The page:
Going to see a Russell Crowe movie is starting to become an event in itself. The Oscar-winning actor is getting a status that will have him up there with the likes of Richard Burton – and he'll grow old gracefully and disgracefully – I hope.
Crowe is now such a powerful force on the big screen, I go along just to see him act, perform and work his own magic within a character.
As Ridley's Scott's Robin Hood unfurled its story, Russell loomed large. You could have called it Robin Stomper, The Outsider or even Medieval Confidential.
What Ridley Scott got right was not telling the same old Robin Hood tale we've all heard before, but taking the unprecedented step of doing the prequel first. How Robin got his hoods is the story – how he became an outlaw and a purist socialist is at the end of this prequel. The story also follows the war between the English and those lay-down-Sally-surrender-monkeys: the French – and reveals Robin's staunch nationalism before a gut-wrenching betrayal. This is the story we don't know about Robin Hood – and how he got his cool name.
What Ridley Scott got wrong was making Prince John (Oscar Isaac) as weak as Comodus (Joaquin Phoenix) in Gladiator. Though he did get some great lines of dialogue.
The merry men really are quite merry (despite reports to the contrary) as there's pretty much a beer and wine fest on whenever Robin's hoods are around. In fact, Robin's three best buddies remind me a lot of South Sydney Rabbitohs.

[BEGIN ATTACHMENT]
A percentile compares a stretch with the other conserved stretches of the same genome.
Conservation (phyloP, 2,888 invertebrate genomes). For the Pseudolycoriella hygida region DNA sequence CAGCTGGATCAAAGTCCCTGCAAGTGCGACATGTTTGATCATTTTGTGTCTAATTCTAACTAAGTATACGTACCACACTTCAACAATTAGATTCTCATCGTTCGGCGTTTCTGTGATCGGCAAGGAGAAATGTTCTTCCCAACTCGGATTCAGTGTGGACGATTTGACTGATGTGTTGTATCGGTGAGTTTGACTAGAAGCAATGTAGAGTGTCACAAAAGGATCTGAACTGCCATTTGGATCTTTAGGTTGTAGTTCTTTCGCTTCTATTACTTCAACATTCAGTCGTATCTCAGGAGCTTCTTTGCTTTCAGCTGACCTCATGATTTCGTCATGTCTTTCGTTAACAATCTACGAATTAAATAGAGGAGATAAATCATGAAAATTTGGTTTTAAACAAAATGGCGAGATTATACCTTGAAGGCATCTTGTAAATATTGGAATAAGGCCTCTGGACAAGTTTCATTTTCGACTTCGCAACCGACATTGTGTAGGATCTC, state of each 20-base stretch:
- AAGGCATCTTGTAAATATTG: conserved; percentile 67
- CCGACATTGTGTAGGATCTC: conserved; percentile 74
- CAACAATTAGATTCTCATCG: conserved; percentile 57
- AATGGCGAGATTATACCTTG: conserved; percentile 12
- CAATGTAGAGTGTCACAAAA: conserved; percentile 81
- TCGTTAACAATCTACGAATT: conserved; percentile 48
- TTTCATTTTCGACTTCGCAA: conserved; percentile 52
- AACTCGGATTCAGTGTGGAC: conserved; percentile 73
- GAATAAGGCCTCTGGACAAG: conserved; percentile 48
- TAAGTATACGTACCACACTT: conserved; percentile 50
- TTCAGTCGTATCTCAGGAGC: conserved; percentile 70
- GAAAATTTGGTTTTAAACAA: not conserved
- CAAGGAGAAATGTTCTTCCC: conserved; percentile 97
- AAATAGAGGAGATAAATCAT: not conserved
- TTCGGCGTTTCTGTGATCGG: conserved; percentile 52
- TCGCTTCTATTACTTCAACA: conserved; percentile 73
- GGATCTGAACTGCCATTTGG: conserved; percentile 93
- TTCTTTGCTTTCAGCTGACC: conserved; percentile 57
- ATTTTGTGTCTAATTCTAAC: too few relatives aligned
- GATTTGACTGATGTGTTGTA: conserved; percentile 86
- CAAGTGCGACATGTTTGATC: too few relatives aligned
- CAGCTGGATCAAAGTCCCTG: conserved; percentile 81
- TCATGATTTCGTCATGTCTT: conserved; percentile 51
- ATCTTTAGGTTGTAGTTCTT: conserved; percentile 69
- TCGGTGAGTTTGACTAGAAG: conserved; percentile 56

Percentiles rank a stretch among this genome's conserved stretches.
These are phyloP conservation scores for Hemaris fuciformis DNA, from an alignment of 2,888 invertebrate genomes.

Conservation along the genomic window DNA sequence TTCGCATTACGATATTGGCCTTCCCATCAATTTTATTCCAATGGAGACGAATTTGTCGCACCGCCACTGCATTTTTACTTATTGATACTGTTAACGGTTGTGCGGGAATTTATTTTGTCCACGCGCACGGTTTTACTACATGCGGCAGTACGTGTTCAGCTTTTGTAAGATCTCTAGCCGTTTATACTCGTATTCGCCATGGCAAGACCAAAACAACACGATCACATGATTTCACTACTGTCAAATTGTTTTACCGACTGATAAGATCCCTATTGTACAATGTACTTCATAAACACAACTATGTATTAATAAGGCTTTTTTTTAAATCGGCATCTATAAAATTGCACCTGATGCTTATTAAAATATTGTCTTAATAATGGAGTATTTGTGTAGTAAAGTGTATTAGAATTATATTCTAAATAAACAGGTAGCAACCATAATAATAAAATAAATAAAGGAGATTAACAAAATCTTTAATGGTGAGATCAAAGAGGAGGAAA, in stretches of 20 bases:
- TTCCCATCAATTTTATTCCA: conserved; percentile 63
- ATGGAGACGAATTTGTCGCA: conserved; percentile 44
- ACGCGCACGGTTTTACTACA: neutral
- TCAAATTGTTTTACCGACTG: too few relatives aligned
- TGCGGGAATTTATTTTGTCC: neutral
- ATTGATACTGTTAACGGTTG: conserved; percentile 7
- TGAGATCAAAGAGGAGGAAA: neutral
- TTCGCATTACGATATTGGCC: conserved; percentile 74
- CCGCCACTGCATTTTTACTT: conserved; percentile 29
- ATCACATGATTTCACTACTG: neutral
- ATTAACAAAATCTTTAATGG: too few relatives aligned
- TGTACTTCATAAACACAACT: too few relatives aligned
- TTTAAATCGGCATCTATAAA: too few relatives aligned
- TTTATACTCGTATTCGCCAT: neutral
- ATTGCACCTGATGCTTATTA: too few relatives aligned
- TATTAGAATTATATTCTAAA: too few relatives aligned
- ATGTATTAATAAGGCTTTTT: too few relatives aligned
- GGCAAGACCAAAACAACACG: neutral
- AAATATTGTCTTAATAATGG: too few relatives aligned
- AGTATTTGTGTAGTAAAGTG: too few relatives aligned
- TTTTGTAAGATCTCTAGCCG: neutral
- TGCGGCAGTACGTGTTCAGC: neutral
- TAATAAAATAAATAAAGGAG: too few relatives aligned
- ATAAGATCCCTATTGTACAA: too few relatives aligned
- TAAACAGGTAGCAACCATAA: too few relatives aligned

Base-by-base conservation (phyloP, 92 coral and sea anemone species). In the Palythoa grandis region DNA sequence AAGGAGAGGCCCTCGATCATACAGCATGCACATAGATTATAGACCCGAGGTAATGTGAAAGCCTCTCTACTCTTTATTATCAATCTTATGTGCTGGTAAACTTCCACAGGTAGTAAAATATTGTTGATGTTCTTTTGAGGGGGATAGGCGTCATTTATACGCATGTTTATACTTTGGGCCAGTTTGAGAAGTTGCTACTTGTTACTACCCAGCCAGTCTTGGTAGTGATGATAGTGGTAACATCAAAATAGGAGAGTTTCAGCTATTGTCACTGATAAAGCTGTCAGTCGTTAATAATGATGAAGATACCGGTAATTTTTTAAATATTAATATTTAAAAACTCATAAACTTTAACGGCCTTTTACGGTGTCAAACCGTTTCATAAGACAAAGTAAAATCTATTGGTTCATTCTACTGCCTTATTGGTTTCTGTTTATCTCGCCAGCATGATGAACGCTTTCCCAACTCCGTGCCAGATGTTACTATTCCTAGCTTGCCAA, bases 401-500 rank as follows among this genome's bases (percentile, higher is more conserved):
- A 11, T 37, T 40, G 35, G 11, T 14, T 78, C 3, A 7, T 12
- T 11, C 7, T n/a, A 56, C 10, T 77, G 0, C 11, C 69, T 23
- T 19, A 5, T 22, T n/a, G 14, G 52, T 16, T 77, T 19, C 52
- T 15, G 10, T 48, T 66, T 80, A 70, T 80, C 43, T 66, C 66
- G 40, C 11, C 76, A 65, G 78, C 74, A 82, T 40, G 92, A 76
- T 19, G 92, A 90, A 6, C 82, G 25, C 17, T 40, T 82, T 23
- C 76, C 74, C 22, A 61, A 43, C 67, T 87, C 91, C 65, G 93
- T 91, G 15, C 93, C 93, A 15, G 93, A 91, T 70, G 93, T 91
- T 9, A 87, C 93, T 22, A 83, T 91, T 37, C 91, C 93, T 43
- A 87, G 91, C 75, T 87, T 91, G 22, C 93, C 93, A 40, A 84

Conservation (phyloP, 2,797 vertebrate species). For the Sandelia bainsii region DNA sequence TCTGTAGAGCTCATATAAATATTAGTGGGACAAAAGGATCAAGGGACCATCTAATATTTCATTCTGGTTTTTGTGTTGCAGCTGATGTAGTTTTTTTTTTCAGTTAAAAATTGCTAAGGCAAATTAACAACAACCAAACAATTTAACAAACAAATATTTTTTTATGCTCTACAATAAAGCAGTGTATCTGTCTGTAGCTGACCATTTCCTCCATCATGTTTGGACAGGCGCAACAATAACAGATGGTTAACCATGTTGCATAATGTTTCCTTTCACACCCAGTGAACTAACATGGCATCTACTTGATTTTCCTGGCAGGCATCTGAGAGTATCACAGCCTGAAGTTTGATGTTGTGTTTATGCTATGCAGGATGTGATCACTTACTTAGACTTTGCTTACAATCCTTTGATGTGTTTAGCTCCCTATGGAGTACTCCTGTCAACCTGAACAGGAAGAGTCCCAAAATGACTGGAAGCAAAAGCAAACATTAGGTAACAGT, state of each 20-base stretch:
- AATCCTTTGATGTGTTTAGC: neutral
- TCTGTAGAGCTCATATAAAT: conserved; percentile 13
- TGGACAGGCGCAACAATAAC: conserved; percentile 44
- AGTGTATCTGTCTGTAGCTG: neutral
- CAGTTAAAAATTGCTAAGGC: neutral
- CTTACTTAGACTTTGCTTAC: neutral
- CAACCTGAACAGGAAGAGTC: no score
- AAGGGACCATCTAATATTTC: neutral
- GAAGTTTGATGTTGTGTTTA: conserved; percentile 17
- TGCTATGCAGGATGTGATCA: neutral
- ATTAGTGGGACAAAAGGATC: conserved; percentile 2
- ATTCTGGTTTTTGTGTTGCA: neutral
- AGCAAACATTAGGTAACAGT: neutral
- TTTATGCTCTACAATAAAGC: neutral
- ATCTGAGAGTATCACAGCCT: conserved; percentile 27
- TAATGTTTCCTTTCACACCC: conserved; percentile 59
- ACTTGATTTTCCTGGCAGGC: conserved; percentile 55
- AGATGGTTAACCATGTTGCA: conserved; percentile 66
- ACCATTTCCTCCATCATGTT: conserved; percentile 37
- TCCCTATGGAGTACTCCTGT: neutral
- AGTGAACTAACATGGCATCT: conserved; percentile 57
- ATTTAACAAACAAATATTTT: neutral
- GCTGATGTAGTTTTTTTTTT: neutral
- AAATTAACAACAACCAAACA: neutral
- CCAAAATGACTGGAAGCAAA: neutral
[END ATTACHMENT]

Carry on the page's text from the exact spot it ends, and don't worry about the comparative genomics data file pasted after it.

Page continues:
Mention must be made of the great production values. Some of the shots looked like they were moving images from a Vermeer painting and Ridley Scott sometimes seemed to reference the chiaroscuro we saw Coppola use extensively in The Godfather. The cool greens and greys of the natural and man-made landscapes pre-date smog and give the appearance of a cleaner greener time. Except for the people – all of whom were pretty much dentally-challenged. And I giggled at the little Medieval band-aids in close-ups of fingers. They even had cross-hatch stitching – probably because plastic adhesive was still around 700+ years into the future.
Now, I love Mark Strong – he played an outstanding role as a gangster dad in Kick Ass and he brings enough strength to the screen to match Russell's – and that ain't easy. Even with that cankerous sore on his face that just never seemed to heal (penicillin was 700+ years away as well) Strong just acts his butt off and is so wonderful, I kind of wanted him to win a few before he lost a few.
That brings me to Cate Blanchett as Lady Marion. The coupling of her with Crowe on screen was the one I've been waiting to see. They should have been the duo Baz Lurhmann cast in Australia but alas, it was not to be. She came off the screen like Joan Of Arc and perfectly matched Robin Hood. They were great together. I hope the tension can be maintained in the sequel when they have to set up their socialist household in Sherwood Forest.
Other notable cast members include Max von Sydow, William Hurt and make way for Kevin Durand as Little John. What a joy he is.
Don't believe the hype dismissing this movie as just 'Gladiator In The UK.' There are hallmarks on collaborations. Ridley Scott and Russell Crowe are an Oscar-winning team. Other collaborators have common features across projects too. Look at anything done by Tim Burton and Johnny Depp together as well as Leonardo di Caprio and Martin Scorsese.
I liked Robin Hood and will go see the sequel when it comes out.